Frequent long sleepers and nappers ‘at increased risk of stroke’, new research

Lying in, long midday naps and disrupted sleep are all linked to an increased risk of stroke of up to 85%, research shows.

People who sleep more than nine hours at night or who regularly nap for longer than 90 minutes are up to a quarter more likely to have a stroke than those who get less shut-eye.

Researchers from China also found that people who reported poor quality of sleep were 29% more likely to later have a stroke than people who felt they had slept well.

They asked 31,750 healthy Chinese adults, with an average age of 61.7 years, about their sleep and nap habits.

There were 1,438 definite and 119 probable stroke cases during an average follow up period of six years.

Those who said they had slept nine or more hours a night were 23% more likely to go on to have a stroke than people who slept seven to less than eight hours per night.

Regular daytime nappers who slept for more than 90 minutes were 25% more likely to later have a stroke than people who napped for under half an hour.

People who were both long nappers and long sleepers were 85% more likely to later have a stroke than people who were moderate sleepers and nappers.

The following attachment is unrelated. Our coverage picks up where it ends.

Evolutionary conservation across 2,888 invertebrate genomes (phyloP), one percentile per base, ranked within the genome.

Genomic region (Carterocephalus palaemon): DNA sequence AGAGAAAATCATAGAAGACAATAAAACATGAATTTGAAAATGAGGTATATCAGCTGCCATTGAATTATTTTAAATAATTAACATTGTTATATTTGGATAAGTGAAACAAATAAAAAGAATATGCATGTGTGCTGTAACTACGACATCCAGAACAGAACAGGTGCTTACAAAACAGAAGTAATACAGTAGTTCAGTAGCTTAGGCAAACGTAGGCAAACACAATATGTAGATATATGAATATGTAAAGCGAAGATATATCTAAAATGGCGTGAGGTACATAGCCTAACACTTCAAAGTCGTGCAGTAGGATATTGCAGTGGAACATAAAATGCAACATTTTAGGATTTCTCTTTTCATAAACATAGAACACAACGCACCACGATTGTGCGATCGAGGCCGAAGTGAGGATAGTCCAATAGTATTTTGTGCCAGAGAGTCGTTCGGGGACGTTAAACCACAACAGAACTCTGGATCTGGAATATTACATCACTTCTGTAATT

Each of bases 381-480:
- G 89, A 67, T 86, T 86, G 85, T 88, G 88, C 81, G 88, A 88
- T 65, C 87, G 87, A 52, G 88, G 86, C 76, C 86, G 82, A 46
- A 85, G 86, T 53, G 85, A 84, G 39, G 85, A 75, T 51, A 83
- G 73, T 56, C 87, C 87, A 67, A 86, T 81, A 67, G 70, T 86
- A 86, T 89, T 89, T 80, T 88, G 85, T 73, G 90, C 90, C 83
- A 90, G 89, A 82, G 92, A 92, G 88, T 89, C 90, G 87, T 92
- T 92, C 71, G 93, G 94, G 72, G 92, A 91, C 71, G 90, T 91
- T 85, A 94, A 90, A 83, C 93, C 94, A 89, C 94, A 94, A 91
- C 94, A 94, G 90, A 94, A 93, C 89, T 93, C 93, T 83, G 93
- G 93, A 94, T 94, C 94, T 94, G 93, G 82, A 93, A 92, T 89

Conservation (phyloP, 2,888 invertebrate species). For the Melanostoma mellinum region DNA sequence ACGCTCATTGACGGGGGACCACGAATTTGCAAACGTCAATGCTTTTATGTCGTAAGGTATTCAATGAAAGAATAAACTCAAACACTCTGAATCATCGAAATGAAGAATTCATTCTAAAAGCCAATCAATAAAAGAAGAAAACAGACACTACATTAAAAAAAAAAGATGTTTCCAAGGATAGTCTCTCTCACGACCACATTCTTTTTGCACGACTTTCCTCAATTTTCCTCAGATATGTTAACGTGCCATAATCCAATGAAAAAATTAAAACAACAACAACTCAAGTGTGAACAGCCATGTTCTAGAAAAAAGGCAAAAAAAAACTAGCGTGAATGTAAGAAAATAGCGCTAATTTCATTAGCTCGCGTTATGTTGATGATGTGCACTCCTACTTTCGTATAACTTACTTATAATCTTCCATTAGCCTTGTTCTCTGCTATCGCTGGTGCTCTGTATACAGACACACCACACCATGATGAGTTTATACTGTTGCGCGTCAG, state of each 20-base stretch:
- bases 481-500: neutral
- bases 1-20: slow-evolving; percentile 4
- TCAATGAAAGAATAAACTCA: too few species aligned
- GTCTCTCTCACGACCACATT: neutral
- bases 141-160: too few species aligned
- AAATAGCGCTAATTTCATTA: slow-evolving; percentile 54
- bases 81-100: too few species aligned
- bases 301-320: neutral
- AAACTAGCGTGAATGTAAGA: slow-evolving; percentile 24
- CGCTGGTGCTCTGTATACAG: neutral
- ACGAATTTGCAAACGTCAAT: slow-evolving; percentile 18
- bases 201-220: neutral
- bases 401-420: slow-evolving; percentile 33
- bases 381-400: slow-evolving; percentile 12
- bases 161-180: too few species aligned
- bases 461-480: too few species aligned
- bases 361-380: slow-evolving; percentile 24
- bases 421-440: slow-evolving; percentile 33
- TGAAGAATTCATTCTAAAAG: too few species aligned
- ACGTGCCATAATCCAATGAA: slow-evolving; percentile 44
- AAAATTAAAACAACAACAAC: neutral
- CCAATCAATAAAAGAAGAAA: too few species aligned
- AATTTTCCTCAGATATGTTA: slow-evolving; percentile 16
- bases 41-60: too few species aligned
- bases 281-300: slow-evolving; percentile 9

And those who were long sleepers who also had poor sleep quality were 82% more likely to later have a stroke.

Study author Xiaomin Zhang, of Huazhong University of Science and Technology in Wuhan, China, said: “More research is needed to understand how taking long naps and sleeping longer hours at night may be tied to an increased risk of stroke, but previous studies have shown that long nappers and sleepers have unfavourable changes in their cholesterol levels and increased waist circumferences, both of which are risk factors for stroke.

“In addition, long napping and sleeping may suggest an overall inactive lifestyle, which is also related to increased risk of stroke.”

Around 100,000 strokes occur each year in the UK.

The study is published in the journal Neurology.

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